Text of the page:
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Let us consider the surface of $(3+1)$-dimensional topological insulator, which is protected by the charge conservation $U(1)_Q$ and a time-reversal symmetry $\mathbb{Z}_2^T$. Such a surface, if not breaking $U(1)_Q\rtimes\mathbb{Z}_2^T$ explicitly, cannot be gapped with a unique ground state. Such an ``ingappability'' can be understood by either the nontrivial $U(1)_Q\rtimes\mathbb{Z}_2^T$ symmetry-protected-topological (SPT) bulk or the $U(1)_Q\rtimes\mathbb{Z}_2^T$ symmetry anomaly of itself.

If we explicitly break $\mathbb{Z}_2^T$ only (namely without breaking $U(1)_Q$) on the surface by $(2+1)$-dimensional local interaction to gap it with a unique ground state, such a $\mathbb{Z}_2^T$-explicitly-broken gapped surface state will develop a half Hall conductance.

However, purely $(2+1)$-dimensional electronic system with a unique ground state must have integer Hall conductance. In this sense, this $\mathbb{Z}_2^T$-explicitly-broken surface still needs to be attached to a bulk. My question is, does it mean that this $\mathbb{Z}_2^T$-explicitly-broken gapped surface is still "anomalous" since it cannot be consistent (e.g. non-integer Hall conductance) without a higher dimensional bulk? If so, does it contradict to the fact that $(2+1)$-dimensional Dirac fermion is actually anomaly-free if we only impose the $U(1)_Q$ symmetry without $\mathbb{Z}_2^T$? It seems such a gapped phase is a new phase since it cannot be consistent without a $U(1)_Q$-trivial SPT bulk and this bulk is a nontrivial $U(1)_Q\rtimes\mathbb{Z}_2^T$ bulk if further $\mathbb{Z}_2^T$ is imposed.

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Great question. The answer is no, the surface is not anomalous if $\mathbb{Z}_2^T$ is explicitly broken. The reason is that the Hall conductance of the surface (which allegedly is 1/2) is not actually measurable (and as such, I would argue it's not actually meaningful at all). To measure a Hall conductance you have to have a sample with a boundary to which you can attach electrical contacts. Since the surface cannot have a boundary (it is already the boundary of the bulk 3-D TI, and a boundary of a boundary is always trivial), it follows that its Hall conductance is not actually defined.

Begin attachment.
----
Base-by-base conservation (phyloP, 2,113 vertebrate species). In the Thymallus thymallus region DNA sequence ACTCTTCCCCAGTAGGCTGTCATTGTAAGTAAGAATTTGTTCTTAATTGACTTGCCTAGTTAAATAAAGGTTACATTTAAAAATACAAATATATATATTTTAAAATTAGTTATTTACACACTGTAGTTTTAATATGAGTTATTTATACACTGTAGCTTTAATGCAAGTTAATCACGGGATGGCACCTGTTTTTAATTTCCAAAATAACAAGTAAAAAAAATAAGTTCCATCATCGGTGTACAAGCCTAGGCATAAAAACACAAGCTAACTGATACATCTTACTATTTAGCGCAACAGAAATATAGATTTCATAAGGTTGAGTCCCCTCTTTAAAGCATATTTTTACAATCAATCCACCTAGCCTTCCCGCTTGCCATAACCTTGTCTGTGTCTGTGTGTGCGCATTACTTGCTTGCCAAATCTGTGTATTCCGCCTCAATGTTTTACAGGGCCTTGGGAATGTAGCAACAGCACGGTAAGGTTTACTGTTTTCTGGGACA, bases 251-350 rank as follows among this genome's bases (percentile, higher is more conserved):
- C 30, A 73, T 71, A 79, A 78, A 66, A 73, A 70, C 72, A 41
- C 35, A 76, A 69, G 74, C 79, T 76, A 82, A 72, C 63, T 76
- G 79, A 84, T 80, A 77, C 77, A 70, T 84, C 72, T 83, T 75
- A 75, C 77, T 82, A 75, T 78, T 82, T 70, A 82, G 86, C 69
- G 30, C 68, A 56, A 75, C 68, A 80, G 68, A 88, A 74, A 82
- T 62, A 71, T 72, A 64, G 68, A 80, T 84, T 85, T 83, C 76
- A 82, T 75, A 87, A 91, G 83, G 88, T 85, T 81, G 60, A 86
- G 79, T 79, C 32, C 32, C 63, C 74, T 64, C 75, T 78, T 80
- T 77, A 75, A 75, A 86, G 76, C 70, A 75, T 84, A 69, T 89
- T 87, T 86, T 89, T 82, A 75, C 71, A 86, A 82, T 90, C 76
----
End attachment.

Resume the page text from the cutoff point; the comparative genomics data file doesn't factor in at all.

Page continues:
Now, what you can do is the following. Since the bulk TI is in the trivial phase if you explicitly break $\mathbb{Z}_2^T$, you can now adiabatically deform it to a product state. Then the boundary really is a strictly 2-D system, and its Hall conductance becomes well-defined. However, if you do this you will find that the Hall conductance is indeed an integer. (Which integer? Actually, it depends on which adiabatic path you take in the bulk).

Why do people often say that the time-reversal broken boundary of a 3-D TI has Hall conductance $\pm 1/2$ then, if this is not actually a well-defined statement? Well, what is well-defined is the relative Hall conductance between a time-reversal broken boundary and its time-reversal conjugate. This is measurable by considering, for example, a domain wall between the two, and looking at the chiral modes that flow along this domain wall. (Actually only this quantity modulo 2 reflects bulk physics, since you can shift it by 2 just by appending an integer quantum Hall state to the symmetry-broken surfaces). For the 3-D TI one finds that this relative difference is 1 (modulo 2). If you forget everything I said about the (absolute) Hall conductance of the surface not being well-defined and try to assign a Hall conductance $\sigma_{xy}$ to the time-reversal broken surface, then its conjugate must have Hall conductance $-\sigma_{xy}$ and then $\sigma_{xy} - (-\sigma_{xy}) = 1$ implies that $\sigma_{xy} = 1/2$. But as I have emphasized, one should not take this too seriously.

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  • $\begingroup$ Thanks for the great answer, which is also physically clear! But I still cannot understand the way you argued that the symmetry-broken surface of TI is strictly 2D by the adiabatic transformation of the (trivial U(1)) bulk. It is because this transformation of bulk, although not closing the bulk gap, will inevitably introduce non-local interaction on its boundary. Did you mean this is reflected in the different regulators before and after the adiabatic transformation? $\endgroup$ – Smart Yao Jul 18 '19 at 3:49
  • $\begingroup$ @SmartYao It's not true that the bulk adiabatic transformation will necessarily induce non-local interactions on the boundary. To show this one uses the combination of two observations: (1) A gapped adiabatic path (of system without boundary) always induces a local unitary that relates the ground states [e.g. see arxiv.org/abs/1004.3835 ]; (2) any such local unitary can always be restricted (while remaining a local unitary) to act on a system with boundary, such that the action on the bulk far from the boundary is the same as it was in the absence of boundary. $\endgroup$ – Dominic Else Jul 18 '19 at 14:23

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